One of our number wrote a dissent in Summit, supra, in which the author of this opinion joined, expressing the view that the statute should be declared unconstitutional in that it treated marijuana as a narcotic drug. Ten weeks ago our opinion in People v. Bennett, Colo., 536 P.2d 42, *326 was announced. Again, constitutionality was raised. It was there written:

"Maintaining deference `to the legislative body as the proper forum for the resolution' of how best to advance the public health, safety, and welfare, we [in Summit] upheld the statute in question.. . . At least for the time being, we adhere to our holding in that case."

The two of us who dissented in Summit concurred in Bennett because of Canon 2 of the Colorado Code of Judicial Conduct which provides in part as follows: "A judge should respect and comply with the law . . .." Summit stated the law for the time being and the dissenters therein must recognize it.[3]

Subsequent to the announcement in Bennett, House Bill No. 1027 has been adopted. This removes cannabis from the narcotic drug act (Section 12-22-301 et seq., C.R.S.1973) and designates it as a dangerous drug (Section 12-22-401 et seq., C.R. S.1973). We hold, therefore, that until House Bill No. 1027 became effective sometime in July 1975 the narcotic act embracing marijuana was constitutional, and on such effective date the question became moot as to subsequent conduct.


The defendant has given great emphasis to the failure of the prosecutor to comply with Crim.P. 16(h) by giving the defendant in advance a complete exposition of the oral statements of defendant to which the police officers would testify at trial. We do not reach the question because it is so obvious that the defendant was given a fair notice of the nature of the testimony to be produced, and we cannot find prejudice to the defendant in this particular. It is difficult to see a violation of the rule by the prosecutor, but assuming arguendo that there was not a meticulous compliance with it, to analogize with a civil case, it is damnum absque injuria.


There is no merit to the defendant's motions for mistrial on account of the police officer's testimony. Earlier we quoted his statement in court in which he referred to the nine people in the living room as street people or hippies, except that two who were Marine Corps deserters were more clean cut. Objection was made to the answer and the court sustained the objection. Then this answer became the basis for a motion for mistrial.

We quote from the Attorney General who, apparently with tongue in cheek, states in the brief:

"It would appear that the Commandant of the U. S. Marine Corps would have more reason to object, than defendant. In any event, the People fail to perceive the prejudice flowing from this alleged unresponsive answer."

We agree, at least with the second sentence.

The other bases for mistrial are equally without merit and the court did not abuse its discretion in overruling them. People v. Lowe, 184 Colo. 182, 519 P.2d 344 (1974), and People v. Elliston, 181 Colo. 118, 508 P.2d 379 (1973).


The statute under which the defendant was charged in the first count, prohibiting possession for sale of a narcotic drug with intent to induce or aid another unlawfully to use and possess it, was designed to relate to "pushers" of narcotic drugs. The case here is analogous to People v. Patterson, Colo., 532 P.2d 342 (1975), and People v. Bowers, Colo., 530 P.2d 1282 (1974). There, as here, there was no competent evidence upon which a valid finding could be made that the defendant intended to induce and aid another to use and possess the drug. Certainly, the relatively small quantity of marijuana seized in and of itself does not support a *327 conclusion of intending to induce the use or even to sell it. C.R.S.1963, 48-5-2[4] proscribes possession of a narcotic drug. As in Patterson, supra, and Redden v. State (Del.) 281 A.2d 490 (1971), the conviction of the defendant under the first count should be vacated, a judgment of guilty for possession of a narcotic drug should be entered, and the defendant should be resentenced.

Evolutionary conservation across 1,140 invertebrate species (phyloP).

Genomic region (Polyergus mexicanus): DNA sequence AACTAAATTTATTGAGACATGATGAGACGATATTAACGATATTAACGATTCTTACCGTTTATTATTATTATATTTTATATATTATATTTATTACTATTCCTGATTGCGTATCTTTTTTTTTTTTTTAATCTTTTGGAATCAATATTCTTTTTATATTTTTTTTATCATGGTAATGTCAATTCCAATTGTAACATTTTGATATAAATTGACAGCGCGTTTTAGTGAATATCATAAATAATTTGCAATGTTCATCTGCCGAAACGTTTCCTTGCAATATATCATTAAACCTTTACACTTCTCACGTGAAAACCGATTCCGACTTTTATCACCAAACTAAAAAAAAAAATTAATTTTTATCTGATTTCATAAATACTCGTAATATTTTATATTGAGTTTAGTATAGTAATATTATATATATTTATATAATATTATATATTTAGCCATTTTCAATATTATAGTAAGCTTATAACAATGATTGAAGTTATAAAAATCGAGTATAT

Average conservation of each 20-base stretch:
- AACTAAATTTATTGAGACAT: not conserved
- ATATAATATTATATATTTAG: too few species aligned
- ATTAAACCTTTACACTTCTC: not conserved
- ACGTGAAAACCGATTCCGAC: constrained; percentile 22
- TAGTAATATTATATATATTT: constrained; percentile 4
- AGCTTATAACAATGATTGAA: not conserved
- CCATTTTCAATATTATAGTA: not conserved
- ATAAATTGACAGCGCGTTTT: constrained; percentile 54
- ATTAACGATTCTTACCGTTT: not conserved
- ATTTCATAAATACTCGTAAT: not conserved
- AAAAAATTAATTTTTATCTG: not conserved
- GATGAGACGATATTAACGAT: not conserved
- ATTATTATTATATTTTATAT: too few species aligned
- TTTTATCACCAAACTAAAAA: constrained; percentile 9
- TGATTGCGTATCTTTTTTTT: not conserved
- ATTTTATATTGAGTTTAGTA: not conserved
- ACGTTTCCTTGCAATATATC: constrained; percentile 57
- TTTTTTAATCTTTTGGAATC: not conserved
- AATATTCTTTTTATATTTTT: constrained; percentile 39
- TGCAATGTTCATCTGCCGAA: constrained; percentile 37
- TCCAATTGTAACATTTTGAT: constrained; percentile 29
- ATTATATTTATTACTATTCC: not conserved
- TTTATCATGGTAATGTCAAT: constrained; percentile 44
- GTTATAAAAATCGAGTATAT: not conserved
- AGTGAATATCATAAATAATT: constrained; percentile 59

There is a complete lack of evidence to sustain the conviction under the second count for possession of amphetamine. This was found in the living room among the nine people, and there is nothing to link its possession to the defendant. Here, the defendant is entitled to a judgment of acquittal. Petty v. People, 167 Colo. 240, 447 P.2d 217 (1968).

The judgment is affirmed in part and reversed in part, and the cause remanded with directions that the sentence under the count relating to possession for sale of a narcotic drug with intent to induce its use be vacated; that the defendant be resentenced for possession of a narcotic drug; and that judgment of acquittal be entered with respect to the other count under which the defendant was convicted.


[1] Under 1971 Perm.Supp., C.R.S.1963, 48-5-20; now Section 12-22-322, C.R.S.1973.

[2] Under 1971 Perm.Supp., C.R.S.1963, 48-8-2; now Section 12-22-404, C.R.S.1973.

[3] Perhaps a dissent may be written in a succeeding case or two, but in our minds the Code of Judicial Conduct should bury the idea of a judge dissenting on the same issue ad infinitum.

[4] Now Section 12-22-302, C.R.S.1973.